War on Terrorism

Monday, August 23, 2010

Spokesman Denies Pentagon Role in WikiLeaks Founder Charge

By Army Sgt. 1st Class Michael J. Carden
American Forces Press Service

Aug. 23, 2010 - A Defense Department spokesman today termed as "ridiculous" the notion that Pentagon officials were involved in recent rape allegations against WikiLeaks founder Julian Assange.

Swedish authorities issued an arrest warrant Aug. 20, but revoked it soon after.

CNN reported today that Assange said the allegations were part of a "smear campaign" after his website posted tens of thousands of classified U.S. military war records. Assange says WikiLeaks has an additional 15,000 documents it plans to post.

Assange said he has ideas about who may be behind the accusations, but would not share his suspicion "without direct evidence."

Any thought that the Defense Department may be part of such a conspiracy is "absurd," Pentagon spokesman Bryan Whitman said today when reporters questioned him about the matter.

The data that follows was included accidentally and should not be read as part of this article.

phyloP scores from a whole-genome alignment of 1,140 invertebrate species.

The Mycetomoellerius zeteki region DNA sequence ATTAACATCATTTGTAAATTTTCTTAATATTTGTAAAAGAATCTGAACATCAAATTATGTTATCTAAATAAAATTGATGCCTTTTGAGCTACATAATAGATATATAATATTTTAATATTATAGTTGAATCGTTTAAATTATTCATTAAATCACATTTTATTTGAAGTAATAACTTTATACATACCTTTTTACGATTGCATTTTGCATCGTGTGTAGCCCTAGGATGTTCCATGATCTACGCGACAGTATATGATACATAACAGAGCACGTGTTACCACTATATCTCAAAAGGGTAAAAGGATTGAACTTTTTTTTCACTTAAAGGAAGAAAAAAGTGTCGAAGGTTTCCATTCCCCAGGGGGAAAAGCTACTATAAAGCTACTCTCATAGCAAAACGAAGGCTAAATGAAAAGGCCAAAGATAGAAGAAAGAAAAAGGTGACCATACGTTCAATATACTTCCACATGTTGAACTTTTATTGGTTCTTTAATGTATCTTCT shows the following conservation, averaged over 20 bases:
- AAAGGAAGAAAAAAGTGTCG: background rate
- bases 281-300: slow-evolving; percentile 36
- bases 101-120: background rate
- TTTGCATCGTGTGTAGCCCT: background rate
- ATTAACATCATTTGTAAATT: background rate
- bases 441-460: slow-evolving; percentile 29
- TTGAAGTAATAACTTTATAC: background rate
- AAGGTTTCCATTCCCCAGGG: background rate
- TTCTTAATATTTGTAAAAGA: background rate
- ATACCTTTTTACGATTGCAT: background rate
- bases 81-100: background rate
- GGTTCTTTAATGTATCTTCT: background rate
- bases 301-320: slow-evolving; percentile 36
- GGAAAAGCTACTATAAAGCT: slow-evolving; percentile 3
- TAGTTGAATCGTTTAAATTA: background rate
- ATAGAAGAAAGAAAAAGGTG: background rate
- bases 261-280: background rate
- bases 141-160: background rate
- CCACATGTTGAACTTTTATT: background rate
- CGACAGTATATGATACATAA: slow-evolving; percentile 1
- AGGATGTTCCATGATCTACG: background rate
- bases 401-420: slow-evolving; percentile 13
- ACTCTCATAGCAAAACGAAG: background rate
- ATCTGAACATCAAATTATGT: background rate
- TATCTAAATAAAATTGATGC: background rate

"No. That's ridiculous," Whitman said.

Whitman said the Pentagon remains firm in its demand for WikiLeaks to remove the posted documents, many of which contain the names of U.S. troops and Afghan nationals who support them.

"I think we've made our position very clear, that this stolen property should be returned immediately," Whitman said. "The information on the Web should be taken down. There should be no further posting of any information, and the department is not interested in any sort of minimization or sanitation exercise."

The Pentagon is working to ensure the safety of the individuals – American and Afghan – named in the documents, Whitman added.

"The mere existence of some of these documents and the names that are in the documents certainly do pose a threat," he said. "We have a moral and ethical obligation to take measures."

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